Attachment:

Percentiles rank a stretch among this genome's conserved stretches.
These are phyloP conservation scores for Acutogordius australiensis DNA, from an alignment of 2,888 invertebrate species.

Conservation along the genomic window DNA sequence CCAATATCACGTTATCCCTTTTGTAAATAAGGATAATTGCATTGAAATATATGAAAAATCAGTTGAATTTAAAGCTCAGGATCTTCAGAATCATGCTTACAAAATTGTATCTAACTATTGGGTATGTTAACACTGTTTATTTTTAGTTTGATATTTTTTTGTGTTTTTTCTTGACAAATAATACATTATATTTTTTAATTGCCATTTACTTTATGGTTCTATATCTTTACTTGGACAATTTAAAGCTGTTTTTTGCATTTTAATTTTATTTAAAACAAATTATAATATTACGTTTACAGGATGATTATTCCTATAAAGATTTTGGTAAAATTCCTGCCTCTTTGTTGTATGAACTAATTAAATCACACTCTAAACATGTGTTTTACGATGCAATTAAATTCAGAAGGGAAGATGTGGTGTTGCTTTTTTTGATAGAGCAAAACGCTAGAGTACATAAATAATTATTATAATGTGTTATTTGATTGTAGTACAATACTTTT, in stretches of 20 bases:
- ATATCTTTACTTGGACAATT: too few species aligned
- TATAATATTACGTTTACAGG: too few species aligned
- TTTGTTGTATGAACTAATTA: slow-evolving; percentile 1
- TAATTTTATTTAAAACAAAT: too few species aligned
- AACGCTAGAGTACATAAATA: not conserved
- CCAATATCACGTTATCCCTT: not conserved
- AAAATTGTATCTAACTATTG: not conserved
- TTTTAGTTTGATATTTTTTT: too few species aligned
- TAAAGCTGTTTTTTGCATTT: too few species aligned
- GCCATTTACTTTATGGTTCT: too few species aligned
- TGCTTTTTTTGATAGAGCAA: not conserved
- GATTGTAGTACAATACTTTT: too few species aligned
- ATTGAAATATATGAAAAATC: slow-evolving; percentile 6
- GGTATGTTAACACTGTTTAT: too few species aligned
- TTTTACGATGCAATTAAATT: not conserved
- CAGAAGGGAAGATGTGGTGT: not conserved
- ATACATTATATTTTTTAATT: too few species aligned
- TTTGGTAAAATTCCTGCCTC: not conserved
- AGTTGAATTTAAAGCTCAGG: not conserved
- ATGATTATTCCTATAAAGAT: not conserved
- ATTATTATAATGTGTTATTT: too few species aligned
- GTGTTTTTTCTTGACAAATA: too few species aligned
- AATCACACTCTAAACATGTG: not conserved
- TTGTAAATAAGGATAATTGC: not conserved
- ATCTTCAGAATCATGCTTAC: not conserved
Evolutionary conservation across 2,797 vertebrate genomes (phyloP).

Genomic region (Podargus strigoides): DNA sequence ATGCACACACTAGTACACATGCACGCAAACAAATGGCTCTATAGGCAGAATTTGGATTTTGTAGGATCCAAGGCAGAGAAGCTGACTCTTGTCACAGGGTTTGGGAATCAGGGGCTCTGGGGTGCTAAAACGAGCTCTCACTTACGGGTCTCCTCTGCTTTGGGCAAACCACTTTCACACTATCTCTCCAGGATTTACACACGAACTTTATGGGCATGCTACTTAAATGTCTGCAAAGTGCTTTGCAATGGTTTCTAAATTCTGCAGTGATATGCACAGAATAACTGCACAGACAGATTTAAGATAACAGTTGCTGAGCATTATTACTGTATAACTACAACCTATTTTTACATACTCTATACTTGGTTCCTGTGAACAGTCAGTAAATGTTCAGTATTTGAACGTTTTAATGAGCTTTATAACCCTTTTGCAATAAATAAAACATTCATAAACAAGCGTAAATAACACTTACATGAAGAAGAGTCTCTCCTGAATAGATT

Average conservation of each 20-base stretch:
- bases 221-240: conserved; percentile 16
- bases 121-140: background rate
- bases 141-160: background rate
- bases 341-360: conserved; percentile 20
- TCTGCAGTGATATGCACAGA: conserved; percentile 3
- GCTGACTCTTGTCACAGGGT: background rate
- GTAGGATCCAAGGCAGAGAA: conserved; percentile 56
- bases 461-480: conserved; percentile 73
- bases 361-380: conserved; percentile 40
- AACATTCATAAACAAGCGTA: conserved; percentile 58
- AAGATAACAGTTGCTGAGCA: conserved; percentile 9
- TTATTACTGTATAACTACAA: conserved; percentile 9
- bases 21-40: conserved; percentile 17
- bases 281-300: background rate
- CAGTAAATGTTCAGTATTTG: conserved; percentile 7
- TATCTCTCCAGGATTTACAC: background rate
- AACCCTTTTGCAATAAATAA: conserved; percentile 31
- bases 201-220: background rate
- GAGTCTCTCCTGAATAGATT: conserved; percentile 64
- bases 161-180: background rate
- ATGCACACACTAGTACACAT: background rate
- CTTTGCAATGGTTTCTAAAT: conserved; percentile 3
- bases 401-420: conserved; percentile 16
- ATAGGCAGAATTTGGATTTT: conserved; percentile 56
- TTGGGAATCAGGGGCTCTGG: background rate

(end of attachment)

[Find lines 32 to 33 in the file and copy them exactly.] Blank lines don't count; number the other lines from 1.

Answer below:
- bases 221-240: conserved; percentile 16
- bases 121-140: background rate